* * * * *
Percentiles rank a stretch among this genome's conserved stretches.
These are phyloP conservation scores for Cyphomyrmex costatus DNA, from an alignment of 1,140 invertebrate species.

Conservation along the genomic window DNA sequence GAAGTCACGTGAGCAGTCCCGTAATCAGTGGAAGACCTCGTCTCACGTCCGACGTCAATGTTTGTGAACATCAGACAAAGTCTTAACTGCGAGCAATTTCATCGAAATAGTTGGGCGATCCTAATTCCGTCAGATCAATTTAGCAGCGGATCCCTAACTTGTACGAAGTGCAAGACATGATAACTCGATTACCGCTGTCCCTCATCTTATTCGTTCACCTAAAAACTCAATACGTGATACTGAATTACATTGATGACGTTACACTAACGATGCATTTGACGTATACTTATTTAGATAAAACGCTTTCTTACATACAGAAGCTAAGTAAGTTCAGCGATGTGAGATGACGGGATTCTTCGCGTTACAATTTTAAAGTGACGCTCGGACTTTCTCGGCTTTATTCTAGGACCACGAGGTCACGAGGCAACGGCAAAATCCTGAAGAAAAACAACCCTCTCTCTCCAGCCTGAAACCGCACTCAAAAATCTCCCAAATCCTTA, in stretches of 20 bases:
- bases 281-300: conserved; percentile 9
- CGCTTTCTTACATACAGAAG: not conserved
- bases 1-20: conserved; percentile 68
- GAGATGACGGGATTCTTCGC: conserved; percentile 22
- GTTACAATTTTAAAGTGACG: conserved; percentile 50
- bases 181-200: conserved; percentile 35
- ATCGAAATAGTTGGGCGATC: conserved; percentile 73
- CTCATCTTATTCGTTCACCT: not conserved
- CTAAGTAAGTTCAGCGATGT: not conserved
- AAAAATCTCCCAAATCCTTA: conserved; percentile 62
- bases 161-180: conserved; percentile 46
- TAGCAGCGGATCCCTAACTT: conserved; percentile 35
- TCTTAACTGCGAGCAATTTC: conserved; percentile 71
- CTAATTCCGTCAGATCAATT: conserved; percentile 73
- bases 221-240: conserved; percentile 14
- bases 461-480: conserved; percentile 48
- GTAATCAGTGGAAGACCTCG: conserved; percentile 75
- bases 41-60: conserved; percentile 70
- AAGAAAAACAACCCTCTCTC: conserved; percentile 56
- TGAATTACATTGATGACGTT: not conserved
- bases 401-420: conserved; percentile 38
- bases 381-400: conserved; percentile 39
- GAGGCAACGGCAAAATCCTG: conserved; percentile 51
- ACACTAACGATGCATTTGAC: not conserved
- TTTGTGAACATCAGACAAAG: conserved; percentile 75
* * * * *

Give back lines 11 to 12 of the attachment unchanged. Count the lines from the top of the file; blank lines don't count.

- CTCATCTTATTCGTTCACCT: not conserved
- CTAAGTAAGTTCAGCGATGT: not conserved